chipko takes rootChipko Takes Root

Here is a story set in the hills that shows what bravery and grit can accomplish. Dichi, a brave Bhotiya girl takes part in the Chipko movement to save her beloved trees. Everybody in her village knows that trees give them all the important things in their life. Rapid deforestation in the Himalayan region of Alaknanda river caused floods in the 1970s and gave birth to a movement to save trees by hugging them. Read this heartwarming tale to learn the power of collective action as seen through the eyes of young Dichi.

You can read the book for free here.



i will save my landI Will Save My Land

Mati pesters her grandmother and father for her own plot of land in the big field. When she does get it, she works hard. And then she hears that a company wants to make a coal mine in their village – the enormous black pit that will eat up all their lands, like it has in the next village.

The little girl’s anxiety about losing her land to “a monster machine” cuts close to the heart as it takes head-on an issue that is ravaging tribal Chhattisgarh, where this story is set, and every other place where there is ‘development’ at a cost. The earthy tones of the illustrations take us straight into the fields, while strong lines etch out the determination of two feisty females – Mati and her Ajji – who will not give in.

the case of the missing waterThe Case Of The Missing Water

When the tank in Ranj’s village dries up, she sets out on a mission to find the missing water. Join Detective Ranj on the case.

You can read the book for free here.

the why why girlThe Why-Why Girl

Moyna lives in a little tribal village. She cannot go to school because she has to tend the goats, collect the firewood, fetch the water. But she is so full of questions that the postmaster calls her the ‘why-why girl’! Mahasweta Devi is one of India’s foremost writers. In this delightful story, her first picture book, and the only children’s book she has written in English, she tells us how she meets Moyna (and her mongoose!) and helps her find answers to all the why-whys – in books, that Moyna herself learns to read.

(Thanks for the tip, Asha Nehemiah!)


tiger boyTiger Boy

Neel’s parents want him to win a scholarship, and go to the big city to study. But Neel doesn’t want to leave his beloved Sundarbans, with its beautiful trees and its magnificent tigers.

And then a tiger cub goes missing from the reserve!

The evil Gupta wants to sell the cub and sets his people to search for it. Neel and his sister Rupa are determined to find the cub and take it to safety before Gupta and his goons find it.

Racing against time, and braving the dangers of the dark, will Neel succeed in saving the little tiger cub?



a gardener in the wastelandA Gardener In The Wasteland

In 1873, Jotirao Govindrao Phule wrote Gulamgiri (Slavery), a scathingly witty attack on the vedas being idle fantasies of the brahman mind which enslaved the shudras and atishudras. A hundred and forty years hence, Srividya Natarajan and Aparajita Ninan breathe fresh life into Phule’s rather graphic imagination, weaving in the story of Savitribai, Jotiba’s partner in his struggles.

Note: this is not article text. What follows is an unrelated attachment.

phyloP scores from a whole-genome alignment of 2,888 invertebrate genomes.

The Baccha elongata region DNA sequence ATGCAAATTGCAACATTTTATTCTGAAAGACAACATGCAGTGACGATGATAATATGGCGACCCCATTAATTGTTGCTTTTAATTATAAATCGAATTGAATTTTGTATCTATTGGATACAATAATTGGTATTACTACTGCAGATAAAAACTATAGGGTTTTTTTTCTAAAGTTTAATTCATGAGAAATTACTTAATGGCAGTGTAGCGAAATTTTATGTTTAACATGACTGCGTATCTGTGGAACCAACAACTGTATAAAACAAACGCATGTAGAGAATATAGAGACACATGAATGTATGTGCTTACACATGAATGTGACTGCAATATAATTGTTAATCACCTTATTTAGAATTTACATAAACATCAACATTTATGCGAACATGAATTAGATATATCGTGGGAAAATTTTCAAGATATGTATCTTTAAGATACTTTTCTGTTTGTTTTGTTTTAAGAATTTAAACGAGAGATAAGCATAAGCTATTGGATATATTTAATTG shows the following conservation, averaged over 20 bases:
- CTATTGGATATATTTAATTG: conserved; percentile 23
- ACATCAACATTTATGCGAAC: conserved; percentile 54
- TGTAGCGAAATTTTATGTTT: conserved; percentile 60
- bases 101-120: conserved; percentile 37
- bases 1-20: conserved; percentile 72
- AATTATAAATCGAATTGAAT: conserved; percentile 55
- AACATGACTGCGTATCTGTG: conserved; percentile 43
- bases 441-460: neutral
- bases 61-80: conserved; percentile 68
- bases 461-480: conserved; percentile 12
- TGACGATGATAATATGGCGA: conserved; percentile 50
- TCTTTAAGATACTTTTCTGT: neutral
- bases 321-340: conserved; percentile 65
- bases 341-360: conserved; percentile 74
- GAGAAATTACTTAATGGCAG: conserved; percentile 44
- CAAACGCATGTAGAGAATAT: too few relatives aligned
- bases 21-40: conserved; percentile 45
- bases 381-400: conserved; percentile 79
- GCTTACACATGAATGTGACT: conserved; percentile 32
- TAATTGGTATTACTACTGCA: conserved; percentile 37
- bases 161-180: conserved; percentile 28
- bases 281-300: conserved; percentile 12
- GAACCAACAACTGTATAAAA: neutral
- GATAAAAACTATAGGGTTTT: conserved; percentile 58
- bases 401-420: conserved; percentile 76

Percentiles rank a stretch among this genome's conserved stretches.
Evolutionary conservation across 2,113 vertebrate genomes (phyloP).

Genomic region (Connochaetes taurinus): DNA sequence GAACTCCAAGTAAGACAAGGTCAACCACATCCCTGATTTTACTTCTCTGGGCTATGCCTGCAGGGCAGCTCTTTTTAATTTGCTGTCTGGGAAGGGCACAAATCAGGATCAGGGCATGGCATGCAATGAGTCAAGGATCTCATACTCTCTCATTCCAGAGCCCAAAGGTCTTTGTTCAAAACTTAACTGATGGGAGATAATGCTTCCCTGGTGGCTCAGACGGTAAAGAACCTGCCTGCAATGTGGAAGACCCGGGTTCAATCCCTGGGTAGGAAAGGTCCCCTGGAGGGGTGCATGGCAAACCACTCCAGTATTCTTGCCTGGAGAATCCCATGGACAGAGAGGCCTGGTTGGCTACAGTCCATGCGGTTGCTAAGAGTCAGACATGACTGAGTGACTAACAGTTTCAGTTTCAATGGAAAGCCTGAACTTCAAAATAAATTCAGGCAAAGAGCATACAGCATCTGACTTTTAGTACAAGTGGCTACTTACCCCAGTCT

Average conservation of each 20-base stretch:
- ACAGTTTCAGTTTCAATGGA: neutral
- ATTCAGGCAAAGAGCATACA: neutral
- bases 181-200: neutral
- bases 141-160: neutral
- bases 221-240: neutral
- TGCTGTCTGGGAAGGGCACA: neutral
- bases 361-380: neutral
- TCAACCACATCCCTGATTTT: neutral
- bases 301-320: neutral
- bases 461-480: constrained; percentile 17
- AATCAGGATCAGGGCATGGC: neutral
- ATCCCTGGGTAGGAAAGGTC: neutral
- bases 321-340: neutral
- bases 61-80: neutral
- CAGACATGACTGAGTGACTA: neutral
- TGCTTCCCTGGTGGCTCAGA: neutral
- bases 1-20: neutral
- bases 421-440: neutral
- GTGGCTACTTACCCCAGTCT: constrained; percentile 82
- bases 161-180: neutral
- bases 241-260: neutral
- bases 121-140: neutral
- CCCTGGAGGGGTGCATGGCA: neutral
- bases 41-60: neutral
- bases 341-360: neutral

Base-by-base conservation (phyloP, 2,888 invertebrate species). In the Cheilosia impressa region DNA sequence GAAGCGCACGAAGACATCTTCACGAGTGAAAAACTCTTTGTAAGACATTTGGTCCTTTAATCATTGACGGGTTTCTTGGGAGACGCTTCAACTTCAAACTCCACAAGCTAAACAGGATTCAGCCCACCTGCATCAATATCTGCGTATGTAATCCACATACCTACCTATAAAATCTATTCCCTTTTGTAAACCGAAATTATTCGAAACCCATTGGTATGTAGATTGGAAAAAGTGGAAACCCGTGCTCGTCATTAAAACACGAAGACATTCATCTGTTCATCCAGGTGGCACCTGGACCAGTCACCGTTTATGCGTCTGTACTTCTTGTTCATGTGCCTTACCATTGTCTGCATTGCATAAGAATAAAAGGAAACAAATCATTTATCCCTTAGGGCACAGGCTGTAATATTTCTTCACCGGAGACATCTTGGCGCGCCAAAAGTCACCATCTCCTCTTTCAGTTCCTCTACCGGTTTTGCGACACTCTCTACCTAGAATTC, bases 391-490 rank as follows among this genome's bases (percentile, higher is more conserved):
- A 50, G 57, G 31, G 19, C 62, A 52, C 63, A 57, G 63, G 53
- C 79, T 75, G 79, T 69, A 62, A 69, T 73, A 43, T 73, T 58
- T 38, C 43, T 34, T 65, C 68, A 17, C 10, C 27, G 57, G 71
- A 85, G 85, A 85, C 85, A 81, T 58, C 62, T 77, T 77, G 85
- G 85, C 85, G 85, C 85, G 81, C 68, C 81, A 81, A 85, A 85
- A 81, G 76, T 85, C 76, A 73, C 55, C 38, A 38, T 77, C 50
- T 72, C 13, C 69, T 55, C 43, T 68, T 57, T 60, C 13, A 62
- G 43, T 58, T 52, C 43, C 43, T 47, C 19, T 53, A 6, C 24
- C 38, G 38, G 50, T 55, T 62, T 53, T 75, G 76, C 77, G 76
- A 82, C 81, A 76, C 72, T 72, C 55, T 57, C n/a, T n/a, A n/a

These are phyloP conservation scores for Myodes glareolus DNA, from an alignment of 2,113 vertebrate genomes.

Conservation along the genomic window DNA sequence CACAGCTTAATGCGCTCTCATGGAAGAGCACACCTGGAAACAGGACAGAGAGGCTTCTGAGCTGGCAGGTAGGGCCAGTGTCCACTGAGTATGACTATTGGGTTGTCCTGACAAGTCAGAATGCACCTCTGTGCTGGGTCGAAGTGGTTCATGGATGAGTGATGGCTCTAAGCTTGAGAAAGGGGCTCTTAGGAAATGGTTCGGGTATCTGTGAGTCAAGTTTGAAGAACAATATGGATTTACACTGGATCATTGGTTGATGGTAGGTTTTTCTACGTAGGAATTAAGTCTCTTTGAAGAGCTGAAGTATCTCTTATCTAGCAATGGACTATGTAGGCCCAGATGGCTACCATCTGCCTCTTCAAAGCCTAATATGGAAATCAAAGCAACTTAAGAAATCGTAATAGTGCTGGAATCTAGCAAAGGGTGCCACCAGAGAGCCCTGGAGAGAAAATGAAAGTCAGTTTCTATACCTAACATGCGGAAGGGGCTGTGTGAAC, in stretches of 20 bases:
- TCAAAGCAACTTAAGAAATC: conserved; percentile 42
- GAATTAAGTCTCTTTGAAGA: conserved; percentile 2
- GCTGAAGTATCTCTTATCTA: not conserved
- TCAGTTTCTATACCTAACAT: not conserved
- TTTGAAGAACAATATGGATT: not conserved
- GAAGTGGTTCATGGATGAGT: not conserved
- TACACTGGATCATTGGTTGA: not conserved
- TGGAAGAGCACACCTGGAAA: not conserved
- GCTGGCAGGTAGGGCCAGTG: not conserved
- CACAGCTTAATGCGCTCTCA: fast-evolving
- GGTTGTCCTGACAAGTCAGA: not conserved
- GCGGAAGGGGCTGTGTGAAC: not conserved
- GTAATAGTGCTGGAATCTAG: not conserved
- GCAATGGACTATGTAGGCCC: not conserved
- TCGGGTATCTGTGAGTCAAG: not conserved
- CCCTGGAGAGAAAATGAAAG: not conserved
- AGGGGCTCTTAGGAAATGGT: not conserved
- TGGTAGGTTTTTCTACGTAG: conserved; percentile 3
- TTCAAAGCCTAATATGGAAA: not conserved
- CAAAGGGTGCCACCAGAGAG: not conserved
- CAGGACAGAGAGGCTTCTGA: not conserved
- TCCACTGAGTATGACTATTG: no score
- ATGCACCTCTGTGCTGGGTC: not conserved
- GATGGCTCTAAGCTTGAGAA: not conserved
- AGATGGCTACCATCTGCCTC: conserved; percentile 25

In today’s climate of intolerance, here’s a manifesto of resistance.




What does it mean to be an untouchable in India? Why do some Indians despise the touch of others? Bhimrao Ramji Ambedkar (1891–1956), one of India’s foremost revolutionaries, recounts his experiences of growing up untouchable and being routinely discriminated against: in school at the age of 10, in Baroda after his return from Columbia University, and while traveling. Battling odds, Ambedkar drafted the Constitution of India and eventually embraced Buddhism. Experiences similar to Ambedkar’s continue to haunt a majority of India’s 170 million dalits. They are still denied water, shelter and the basic dignities of life.

In this ground-breaking work, Pardhan-Gond artists Durgabai Vyam and Subhash Vyam interweave historical events like the Mahad satyagraha with contemporary incidents. Defying conventional grammar, they infuse fresh energy into the graphic idiom through their magical art mounted on an epic scale.

big hero size zeroGender Talk Big Hero Size Zero

The perfect male-female bodies — says who? Aren’t sex and gender the same thing? Either male or female, right? Of course men and women are equal — but who calls the shots at home? Who makes the ‘rules’ we are all supposed to follow? Does what you wear ‘invite trouble’? Do women need to be ‘controlled for their own good’? Why is being different from the majority such a problem?

As gender issues hit the news hotspots more and more, there are questions and confusions, and the answers are covered by a smog of stereotype and convention. So how do teens make sense of all this?

Uncovering truths, untruths, semi-truths and myths, using everyday examples as well as references to popular media, the book explores what it means socially and culturally to belong to a certain gender. This book helps you find some answers, and raise more questions with better information. Being aware is a first step towards gender equality.

sita's ramayanaSita’s Ramayana

The book shifts the point of view of the epic – the saga of a heroic war – to bring a woman’s perspective to this familiar tale. Narrated by the heroine Sita, it is a powerful meditation on the fate of women, as they become pawns in the wars between men and kingdoms. Patua artist Moyna Chitrakar and book designer Jonathan Yamakami deftly rework the traditional scroll form to create a dramatic visual narrative.




sultanas-dream-cover-1Sultana’s Dream

Sultana’s Dream first appeared in 1905, ten years before the American feminist and novelist Charlotte P. Gilman published her feminist utopia Herland. An appealing story of how peace-loving women overpowered aggressive men through the power of their brains, this slim book anticipates radical ecological and feminist themes that continue to engage our attention to this day. This edition is also a fascinating dialogue across time and cultures: Durga Bai, a brilliant woman artist from the Gond tribe of central India, has drawn her response to Rokheya Hossain’s startling feminist fable from the early twentieth century, adding a new layer of meaning to a classic text.